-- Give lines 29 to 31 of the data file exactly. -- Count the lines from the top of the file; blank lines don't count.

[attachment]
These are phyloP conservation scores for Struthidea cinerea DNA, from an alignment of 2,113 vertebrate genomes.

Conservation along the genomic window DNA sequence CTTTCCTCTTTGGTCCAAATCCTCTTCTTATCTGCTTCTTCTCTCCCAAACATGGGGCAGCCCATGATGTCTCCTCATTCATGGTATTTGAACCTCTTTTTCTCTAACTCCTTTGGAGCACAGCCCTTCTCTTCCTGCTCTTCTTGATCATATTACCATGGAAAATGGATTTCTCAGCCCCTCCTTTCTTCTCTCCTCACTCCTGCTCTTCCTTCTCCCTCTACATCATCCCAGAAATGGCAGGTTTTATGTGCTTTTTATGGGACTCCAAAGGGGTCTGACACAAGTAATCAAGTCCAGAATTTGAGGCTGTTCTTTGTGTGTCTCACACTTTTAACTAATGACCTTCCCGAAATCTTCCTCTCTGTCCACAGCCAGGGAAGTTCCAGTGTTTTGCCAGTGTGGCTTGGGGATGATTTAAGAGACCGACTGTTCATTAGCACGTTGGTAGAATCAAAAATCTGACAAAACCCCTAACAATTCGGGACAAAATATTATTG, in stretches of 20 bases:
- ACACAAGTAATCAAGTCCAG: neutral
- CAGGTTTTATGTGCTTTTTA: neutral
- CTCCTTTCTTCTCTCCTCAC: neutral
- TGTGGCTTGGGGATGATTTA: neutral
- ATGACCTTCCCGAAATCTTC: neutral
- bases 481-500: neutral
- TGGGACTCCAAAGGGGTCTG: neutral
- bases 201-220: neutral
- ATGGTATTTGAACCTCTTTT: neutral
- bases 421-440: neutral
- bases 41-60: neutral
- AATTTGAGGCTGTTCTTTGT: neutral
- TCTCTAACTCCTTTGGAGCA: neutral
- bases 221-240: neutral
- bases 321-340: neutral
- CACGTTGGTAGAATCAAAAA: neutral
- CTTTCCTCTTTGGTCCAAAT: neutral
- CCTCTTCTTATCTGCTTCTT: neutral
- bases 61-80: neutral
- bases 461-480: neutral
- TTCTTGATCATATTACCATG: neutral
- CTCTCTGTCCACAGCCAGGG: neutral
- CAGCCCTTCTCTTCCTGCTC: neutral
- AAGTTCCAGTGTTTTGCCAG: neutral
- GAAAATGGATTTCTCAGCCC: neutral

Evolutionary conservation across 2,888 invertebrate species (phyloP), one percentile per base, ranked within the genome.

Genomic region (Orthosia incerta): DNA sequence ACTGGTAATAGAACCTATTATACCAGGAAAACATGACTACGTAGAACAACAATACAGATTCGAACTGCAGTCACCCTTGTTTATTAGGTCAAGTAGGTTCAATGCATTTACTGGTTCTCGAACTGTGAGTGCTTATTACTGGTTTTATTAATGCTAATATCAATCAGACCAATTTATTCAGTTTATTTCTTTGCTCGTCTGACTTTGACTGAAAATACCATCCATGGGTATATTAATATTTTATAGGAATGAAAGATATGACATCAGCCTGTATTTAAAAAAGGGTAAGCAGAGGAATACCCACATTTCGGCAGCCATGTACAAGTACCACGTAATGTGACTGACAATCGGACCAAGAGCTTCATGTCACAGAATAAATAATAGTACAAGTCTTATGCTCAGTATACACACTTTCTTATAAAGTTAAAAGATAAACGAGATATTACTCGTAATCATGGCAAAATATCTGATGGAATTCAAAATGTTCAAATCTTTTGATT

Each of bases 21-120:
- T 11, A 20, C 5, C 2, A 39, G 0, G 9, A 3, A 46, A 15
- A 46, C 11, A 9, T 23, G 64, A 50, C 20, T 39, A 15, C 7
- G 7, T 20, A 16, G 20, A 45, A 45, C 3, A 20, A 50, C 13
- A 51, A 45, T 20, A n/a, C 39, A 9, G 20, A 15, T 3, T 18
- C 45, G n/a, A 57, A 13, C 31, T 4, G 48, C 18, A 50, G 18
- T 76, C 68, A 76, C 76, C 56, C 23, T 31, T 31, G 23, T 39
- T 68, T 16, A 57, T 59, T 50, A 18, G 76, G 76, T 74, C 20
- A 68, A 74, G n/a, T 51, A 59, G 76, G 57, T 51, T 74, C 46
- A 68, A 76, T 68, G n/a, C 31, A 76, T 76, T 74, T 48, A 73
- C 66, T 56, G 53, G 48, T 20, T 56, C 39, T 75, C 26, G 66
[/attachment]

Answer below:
Genomic region (Orthosia incerta): DNA sequence ACTGGTAATAGAACCTATTATACCAGGAAAACATGACTACGTAGAACAACAATACAGATTCGAACTGCAGTCACCCTTGTTTATTAGGTCAAGTAGGTTCAATGCATTTACTGGTTCTCGAACTGTGAGTGCTTATTACTGGTTTTATTAATGCTAATATCAATCAGACCAATTTATTCAGTTTATTTCTTTGCTCGTCTGACTTTGACTGAAAATACCATCCATGGGTATATTAATATTTTATAGGAATGAAAGATATGACATCAGCCTGTATTTAAAAAAGGGTAAGCAGAGGAATACCCACATTTCGGCAGCCATGTACAAGTACCACGTAATGTGACTGACAATCGGACCAAGAGCTTCATGTCACAGAATAAATAATAGTACAAGTCTTATGCTCAGTATACACACTTTCTTATAAAGTTAAAAGATAAACGAGATATTACTCGTAATCATGGCAAAATATCTGATGGAATTCAAAATGTTCAAATCTTTTGATT

Each of bases 21-120:
- T 11, A 20, C 5, C 2, A 39, G 0, G 9, A 3, A 46, A 15